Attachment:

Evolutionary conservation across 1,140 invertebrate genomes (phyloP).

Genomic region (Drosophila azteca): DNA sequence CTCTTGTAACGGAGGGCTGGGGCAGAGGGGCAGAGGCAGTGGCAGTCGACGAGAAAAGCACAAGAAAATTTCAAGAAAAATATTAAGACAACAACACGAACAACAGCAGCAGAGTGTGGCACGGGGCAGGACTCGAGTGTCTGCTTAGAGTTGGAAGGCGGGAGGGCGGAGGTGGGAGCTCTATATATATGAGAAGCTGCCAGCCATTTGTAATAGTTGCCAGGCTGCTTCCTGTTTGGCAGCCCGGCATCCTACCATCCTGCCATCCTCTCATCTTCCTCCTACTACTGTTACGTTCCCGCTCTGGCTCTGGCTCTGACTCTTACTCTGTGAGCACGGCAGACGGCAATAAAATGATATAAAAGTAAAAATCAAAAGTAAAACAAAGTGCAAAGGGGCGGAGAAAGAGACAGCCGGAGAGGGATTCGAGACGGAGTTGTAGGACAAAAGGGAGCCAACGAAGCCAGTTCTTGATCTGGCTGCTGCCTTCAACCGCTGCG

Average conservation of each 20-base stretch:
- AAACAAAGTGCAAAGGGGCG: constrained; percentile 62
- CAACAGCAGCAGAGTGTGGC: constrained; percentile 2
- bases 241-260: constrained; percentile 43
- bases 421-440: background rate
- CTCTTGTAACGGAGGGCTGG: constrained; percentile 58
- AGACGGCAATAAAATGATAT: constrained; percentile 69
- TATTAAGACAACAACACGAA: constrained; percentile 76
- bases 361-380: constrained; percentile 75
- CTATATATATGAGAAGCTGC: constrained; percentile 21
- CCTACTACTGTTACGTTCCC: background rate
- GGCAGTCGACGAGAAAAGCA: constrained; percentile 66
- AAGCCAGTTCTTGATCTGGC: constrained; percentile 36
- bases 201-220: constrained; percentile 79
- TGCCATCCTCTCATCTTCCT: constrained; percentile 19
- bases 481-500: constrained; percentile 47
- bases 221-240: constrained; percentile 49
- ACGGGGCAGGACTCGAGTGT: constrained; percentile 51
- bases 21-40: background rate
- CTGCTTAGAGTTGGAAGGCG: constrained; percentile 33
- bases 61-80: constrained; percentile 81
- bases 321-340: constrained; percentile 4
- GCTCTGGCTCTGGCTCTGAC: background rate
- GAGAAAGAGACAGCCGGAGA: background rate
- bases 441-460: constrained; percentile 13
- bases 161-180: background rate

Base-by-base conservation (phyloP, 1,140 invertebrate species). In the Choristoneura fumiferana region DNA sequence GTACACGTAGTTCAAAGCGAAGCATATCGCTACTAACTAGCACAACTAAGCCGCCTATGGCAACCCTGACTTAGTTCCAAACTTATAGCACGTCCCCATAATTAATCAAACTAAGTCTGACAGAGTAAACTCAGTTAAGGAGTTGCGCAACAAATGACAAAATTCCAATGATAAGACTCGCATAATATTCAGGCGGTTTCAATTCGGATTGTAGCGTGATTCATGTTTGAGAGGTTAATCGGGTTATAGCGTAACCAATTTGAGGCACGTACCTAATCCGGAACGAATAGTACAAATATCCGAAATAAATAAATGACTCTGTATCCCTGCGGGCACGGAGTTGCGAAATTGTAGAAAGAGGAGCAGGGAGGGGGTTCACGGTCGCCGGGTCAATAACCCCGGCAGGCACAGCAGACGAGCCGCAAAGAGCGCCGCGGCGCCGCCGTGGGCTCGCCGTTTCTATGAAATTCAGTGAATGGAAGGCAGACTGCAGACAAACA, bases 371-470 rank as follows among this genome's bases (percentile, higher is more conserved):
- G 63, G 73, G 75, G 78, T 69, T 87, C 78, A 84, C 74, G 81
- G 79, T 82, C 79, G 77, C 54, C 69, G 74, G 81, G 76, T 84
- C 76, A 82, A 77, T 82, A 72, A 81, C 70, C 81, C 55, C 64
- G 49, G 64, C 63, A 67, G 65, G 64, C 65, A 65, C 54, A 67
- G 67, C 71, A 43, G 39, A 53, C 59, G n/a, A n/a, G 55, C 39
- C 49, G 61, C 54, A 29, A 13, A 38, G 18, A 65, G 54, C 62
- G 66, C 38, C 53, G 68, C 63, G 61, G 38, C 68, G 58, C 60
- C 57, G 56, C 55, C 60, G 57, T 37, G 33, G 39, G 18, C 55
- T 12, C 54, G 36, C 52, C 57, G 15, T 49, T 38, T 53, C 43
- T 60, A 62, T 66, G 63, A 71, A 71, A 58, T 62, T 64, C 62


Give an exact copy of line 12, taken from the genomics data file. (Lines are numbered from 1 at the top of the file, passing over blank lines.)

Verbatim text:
- CTATATATATGAGAAGCTGC: constrained; percentile 21